1.4.1 Literature review A literature review on the purchasing pattern and decision-making processes of Generation Y fashion was undertaken. The characteristics of Generation Y were also highlighted. This included textbooks, journals, magazine, newspaper articles and the Internet to develop a theoretical background.

1.4.2 The empirical design

The following were used in the design of the empirical research:

Chapter 1: Introduction and problem statement The target population The target population was restricted to the Kempton Park area. Kempton Park is a hub for retail activities within the Ekurhuleni Municipal boundary and it was economical for the researcher to conduct research in this area. Kempton Park Mall is located in close proximity to OR Tambo Airport with easy access from the R21 and various other highways. The centre offers convenient shopping, quality merchandise and non-stop entertainment; it operates 7 days a week. For the purpose of the study, the population included both male and female, ranging between 16-27 years from the selected geographical area. Sampling technique and sample frame

The study made use of a combination of convenience and judgment sampling techniques. This sampling technique was chosen because a sampling frame was not available where the unit of analysis could be selected to conduct the study. Often the respondents are at the right place at the right time when the sample is drawn, making it convenient for the researcher to conduct the fieldwork.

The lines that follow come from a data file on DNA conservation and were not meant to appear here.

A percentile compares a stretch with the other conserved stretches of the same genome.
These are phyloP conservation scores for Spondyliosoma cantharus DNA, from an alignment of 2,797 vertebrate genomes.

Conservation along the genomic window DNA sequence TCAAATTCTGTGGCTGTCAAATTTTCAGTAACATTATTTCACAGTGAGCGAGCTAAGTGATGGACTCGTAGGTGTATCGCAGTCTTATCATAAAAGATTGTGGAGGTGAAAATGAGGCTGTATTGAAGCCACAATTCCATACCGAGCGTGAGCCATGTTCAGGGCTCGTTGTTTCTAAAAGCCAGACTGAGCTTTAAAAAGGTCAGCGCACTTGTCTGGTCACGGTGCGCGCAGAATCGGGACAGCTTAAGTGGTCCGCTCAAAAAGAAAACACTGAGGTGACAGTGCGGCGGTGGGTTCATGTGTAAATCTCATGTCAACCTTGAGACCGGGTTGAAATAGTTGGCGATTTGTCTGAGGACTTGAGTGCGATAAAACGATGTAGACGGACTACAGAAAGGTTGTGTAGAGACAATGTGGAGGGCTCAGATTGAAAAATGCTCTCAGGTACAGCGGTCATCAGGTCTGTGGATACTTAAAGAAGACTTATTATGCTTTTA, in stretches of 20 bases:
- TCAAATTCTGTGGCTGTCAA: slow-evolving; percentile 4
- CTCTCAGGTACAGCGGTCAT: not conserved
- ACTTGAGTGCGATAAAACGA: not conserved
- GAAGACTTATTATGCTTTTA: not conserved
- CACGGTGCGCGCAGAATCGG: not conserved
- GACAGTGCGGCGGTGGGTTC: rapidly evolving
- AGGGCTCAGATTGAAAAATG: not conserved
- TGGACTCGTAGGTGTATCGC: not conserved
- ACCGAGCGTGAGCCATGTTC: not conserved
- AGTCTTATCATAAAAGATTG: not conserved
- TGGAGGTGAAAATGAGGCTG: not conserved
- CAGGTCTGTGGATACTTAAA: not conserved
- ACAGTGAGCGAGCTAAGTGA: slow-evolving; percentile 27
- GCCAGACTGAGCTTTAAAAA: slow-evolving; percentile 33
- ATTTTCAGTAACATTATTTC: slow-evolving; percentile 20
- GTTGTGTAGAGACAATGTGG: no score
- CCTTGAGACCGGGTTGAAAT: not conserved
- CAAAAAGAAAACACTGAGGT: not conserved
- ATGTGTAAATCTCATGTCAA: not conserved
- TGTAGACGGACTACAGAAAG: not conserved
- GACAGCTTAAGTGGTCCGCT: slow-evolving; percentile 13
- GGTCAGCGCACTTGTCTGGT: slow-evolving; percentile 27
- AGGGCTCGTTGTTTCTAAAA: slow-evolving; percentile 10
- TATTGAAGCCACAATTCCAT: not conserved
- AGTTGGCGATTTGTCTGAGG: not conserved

Using the historical evidence approach (compared to similar studies) the sample size was set at 250 respondents. This figure is consistent with previous studies done on Generation Y consumers (Kwan, Yeung & Au, 2008:197; Bakewell & Mitchell, 2004:228). The measuring instrument The researcher used a quantitative research approach as elucidated by Schiffman and Kanuk (2004:35) to conduct the study. Quantitative research places emphasis on using formalised standard questions and predetermined response options in questionnaires or surveys administered to large numbers of respondents (Hair, Bush & Ortinau, 2000:216). A questionnaire was used to collect primary data from respondents with regard to their spending, purchasing pattern of fashion apparel in the target market.

Chapter 1: Introduction and problem statement1.5 STATISTICAL ANALYSIS

Descriptive and inferential statistics were undertaken to analyse the composition of the sample.